Later that night, same club, it's the KRFH Battle of the Bands 2008, with battlers including comedic rockers Anslinger, melodic pop band Dreamgoats, country/surf band Svelte Velvet (all from Arcata), Shay's Rebellion from McKinleyville and Sour Cream, the Eureka kids you hear every Arts Alive! playing Cream, Hendrix and Doors songs in the alley behind Bon Boniere. As noted last week, winners get cash money ($300 for 1st, $200 for 2nd) and get a slot at SLAM-fest, on April 27, at HSU. The bummer about Thursday's show is that many (if not most) KRFH staffers are under 21, and thus will not be able to attend.

It's a good week for jazz. The Redwood Jazz Alliance is at it again with a show Tuesday evening at the Morris Graves Museum*with*theDavid Berkman Trio.Pianist Berkman is bringing his usual rhythm section — Ed Howard on bass and Ted Poor on drums. "We'll do some of my music, some standards, some free music, the whole range of piano trio jazz," he said, calling from his home in New York City. And as usual with RJA, he's scheduled to lead a clinic the following day — not a stretch for Berkman, who is the author of The Jazz Musician's Guide to Creative Practicing. At 49, he sees himself moving from the role of learner to mentor, a tradition he sees as paramount in jazz. "It's an important thing to preserve so that jazz doesn't become this desiccated academic discipline where you take your jazz classes the same way you take counterpoint or some classical theory exercise," he opined.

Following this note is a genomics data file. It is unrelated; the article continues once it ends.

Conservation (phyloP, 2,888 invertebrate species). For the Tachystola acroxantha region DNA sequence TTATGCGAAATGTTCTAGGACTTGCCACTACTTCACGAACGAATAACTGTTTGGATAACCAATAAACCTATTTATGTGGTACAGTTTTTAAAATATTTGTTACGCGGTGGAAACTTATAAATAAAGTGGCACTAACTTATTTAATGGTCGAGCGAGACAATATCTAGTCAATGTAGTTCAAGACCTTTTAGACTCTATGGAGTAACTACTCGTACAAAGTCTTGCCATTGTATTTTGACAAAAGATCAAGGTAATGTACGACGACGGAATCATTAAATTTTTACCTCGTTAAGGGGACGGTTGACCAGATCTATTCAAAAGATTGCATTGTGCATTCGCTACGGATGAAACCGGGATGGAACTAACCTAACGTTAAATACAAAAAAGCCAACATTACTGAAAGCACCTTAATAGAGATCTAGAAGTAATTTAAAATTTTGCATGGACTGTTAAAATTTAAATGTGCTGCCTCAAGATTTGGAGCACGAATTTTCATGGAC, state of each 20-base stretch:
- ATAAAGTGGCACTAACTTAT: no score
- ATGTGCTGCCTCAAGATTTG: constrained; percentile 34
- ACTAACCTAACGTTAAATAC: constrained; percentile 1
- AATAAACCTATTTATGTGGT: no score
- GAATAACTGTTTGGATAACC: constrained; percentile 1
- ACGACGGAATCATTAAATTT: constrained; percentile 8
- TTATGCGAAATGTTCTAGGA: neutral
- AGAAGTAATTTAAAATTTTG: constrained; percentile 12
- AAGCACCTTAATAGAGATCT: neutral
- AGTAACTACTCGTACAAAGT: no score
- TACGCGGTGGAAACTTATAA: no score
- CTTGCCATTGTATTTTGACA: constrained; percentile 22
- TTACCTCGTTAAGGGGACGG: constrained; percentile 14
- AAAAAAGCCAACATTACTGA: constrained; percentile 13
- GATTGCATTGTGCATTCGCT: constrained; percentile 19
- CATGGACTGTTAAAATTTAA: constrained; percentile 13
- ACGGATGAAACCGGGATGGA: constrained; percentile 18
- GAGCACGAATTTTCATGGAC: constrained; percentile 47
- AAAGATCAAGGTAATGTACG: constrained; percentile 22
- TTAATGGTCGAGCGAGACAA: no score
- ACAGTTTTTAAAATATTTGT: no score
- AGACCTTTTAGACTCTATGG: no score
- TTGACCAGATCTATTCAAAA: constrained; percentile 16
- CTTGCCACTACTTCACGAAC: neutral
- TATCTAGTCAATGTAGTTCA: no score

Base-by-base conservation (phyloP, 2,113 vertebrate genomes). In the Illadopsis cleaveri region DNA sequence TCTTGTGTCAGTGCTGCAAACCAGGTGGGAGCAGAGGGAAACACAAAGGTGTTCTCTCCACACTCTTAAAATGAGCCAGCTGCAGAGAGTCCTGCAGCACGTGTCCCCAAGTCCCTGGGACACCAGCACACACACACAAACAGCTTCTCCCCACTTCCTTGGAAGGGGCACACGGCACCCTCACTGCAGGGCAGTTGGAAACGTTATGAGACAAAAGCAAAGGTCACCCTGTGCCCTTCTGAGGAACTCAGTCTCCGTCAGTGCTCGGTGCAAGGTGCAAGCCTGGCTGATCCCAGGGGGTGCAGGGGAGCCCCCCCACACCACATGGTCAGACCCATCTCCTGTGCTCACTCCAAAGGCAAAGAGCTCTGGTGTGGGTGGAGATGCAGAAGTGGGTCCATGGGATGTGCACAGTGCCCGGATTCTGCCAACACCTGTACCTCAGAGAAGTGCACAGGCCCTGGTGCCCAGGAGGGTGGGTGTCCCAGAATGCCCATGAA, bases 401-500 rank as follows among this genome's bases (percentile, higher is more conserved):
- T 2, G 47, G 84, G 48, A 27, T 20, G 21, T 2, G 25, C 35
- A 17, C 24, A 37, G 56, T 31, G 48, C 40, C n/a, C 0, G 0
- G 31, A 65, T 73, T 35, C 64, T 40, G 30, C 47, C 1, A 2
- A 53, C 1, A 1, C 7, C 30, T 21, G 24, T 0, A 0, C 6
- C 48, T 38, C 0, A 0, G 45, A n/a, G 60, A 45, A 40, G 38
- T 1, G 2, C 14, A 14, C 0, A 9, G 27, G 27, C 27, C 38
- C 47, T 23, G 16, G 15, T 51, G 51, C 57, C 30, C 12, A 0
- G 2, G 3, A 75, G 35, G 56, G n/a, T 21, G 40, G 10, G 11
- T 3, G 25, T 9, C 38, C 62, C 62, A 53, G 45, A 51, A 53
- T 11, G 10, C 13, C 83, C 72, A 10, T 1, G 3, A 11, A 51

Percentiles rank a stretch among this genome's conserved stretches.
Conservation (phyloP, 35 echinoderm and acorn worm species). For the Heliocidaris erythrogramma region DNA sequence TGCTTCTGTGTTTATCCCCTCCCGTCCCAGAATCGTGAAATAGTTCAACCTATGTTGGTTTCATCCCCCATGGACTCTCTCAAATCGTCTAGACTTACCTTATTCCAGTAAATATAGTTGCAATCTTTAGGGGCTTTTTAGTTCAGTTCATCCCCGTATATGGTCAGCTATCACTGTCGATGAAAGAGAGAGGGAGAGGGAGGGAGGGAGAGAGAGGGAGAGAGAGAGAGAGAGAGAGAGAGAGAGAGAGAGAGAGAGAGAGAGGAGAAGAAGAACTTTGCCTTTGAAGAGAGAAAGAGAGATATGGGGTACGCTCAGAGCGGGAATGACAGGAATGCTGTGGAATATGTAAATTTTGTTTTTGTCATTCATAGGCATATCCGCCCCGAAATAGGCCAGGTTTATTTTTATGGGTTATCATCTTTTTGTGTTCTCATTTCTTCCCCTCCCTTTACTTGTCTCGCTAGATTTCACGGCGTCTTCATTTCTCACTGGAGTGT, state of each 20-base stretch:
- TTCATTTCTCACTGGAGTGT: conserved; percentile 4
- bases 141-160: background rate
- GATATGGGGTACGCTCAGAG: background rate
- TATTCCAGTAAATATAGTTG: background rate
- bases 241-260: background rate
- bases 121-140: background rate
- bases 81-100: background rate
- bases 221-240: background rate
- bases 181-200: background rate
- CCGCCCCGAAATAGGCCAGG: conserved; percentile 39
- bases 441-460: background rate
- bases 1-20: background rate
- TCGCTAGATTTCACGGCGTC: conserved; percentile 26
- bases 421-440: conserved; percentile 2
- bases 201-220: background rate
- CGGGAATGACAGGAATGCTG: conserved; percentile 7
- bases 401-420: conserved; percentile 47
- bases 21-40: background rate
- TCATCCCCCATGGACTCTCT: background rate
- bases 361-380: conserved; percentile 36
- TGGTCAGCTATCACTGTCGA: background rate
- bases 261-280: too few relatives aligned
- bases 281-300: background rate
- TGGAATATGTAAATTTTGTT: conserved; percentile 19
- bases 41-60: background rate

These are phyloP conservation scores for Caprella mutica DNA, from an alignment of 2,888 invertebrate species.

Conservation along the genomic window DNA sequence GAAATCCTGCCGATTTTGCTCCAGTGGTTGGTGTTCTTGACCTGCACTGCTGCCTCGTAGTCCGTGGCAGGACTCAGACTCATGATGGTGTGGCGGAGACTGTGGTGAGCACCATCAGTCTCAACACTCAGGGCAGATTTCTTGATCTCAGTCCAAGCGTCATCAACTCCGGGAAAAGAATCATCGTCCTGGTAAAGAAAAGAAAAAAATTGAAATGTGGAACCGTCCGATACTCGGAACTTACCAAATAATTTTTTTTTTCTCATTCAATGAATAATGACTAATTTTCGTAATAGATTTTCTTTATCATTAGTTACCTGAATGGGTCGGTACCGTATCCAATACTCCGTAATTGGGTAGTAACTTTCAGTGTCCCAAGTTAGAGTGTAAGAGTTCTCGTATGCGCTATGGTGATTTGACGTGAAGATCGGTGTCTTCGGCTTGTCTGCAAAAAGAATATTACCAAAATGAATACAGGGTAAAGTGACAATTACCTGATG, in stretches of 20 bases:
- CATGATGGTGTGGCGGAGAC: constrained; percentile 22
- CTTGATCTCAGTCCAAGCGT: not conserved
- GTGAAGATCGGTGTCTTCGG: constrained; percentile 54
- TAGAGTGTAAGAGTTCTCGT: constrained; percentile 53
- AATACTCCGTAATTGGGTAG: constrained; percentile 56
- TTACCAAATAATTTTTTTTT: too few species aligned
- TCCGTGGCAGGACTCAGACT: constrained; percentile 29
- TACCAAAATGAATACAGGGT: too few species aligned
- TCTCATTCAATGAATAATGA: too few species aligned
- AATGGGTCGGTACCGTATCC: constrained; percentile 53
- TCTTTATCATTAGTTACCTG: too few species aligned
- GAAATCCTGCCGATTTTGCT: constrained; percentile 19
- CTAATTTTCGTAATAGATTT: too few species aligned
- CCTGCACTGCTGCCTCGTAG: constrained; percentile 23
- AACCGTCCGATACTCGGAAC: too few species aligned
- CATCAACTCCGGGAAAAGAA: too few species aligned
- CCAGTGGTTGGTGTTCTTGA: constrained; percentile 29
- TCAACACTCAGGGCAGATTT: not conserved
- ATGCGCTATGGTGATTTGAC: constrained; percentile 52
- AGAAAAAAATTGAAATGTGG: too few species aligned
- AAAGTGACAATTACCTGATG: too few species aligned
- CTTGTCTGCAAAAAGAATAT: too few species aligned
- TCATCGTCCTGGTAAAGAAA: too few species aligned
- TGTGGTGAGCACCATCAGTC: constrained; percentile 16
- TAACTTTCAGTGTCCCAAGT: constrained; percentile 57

For a slightly different take on jazz, catch Das Vibenbass later on Tuesday at the Red Fox. As you might guess, the Seattle quartet includes vibes and bass, but also sax and drums.

HSU's Music Department has declared this "Jazz Weekend" with two shows in Fulkerson Recital Hall: Friday it's three jazz combos, two quartets and a trio (named for the days they have class) playing various strains of modern jazz. Saturday the HSU Jazz Orchestra offers a program with a Latin twist and a Piazolla tune.

Then on Sunday afternoon at the Graves, it's the monthly Open Jazz Jam, this time led by bassist Shao Way Wu and The Inkling Quartet.

Jonesing for some gypsy-jazz? Hop on your bike and wheel over to the Arcata Veterans Hall Friday where The Absynth Quintetplays for a Green Wheels Gala.

Jazz or jam? You decide. Jazzy electro jammers Lotus play Friday at the Red Fox with special guests Gram Rabbit, a darkish band from Joshua Tree with an electric bagpipe player. They describe their sound as "other."

Dance to swing country, honky tonk and rock on Saturday at Trinidad Town Hall, whereRooster McClintock, The Delta NationalsandSide Ironplay a benefit for the Westhaven Volunteer Fire Department.

They're calling Saturday's jam-a-thon at Portuguese Hall "Countdown to 4/20," which says something about the crowd they're trying to attract. The band dubbed the Avalon Allstars is a changeable collection of jammers. This edition includes Ike Willisfrom the Mothers and Will Bernardfrom TJ Kirk, etc., both on guitars, Chip Rolandfrom Zero, etc., on organ, Robin Sylvesterfrom Ratdog on bass, and Alan Hertzfrom KVHW, Garaj Mahal, etc., on drums.

It's likely the Allstars will prove tough competition for "high altitude Bohemian newgrass" from Blue Turtle Seduction, playing simultaneously at Humboldt Brews.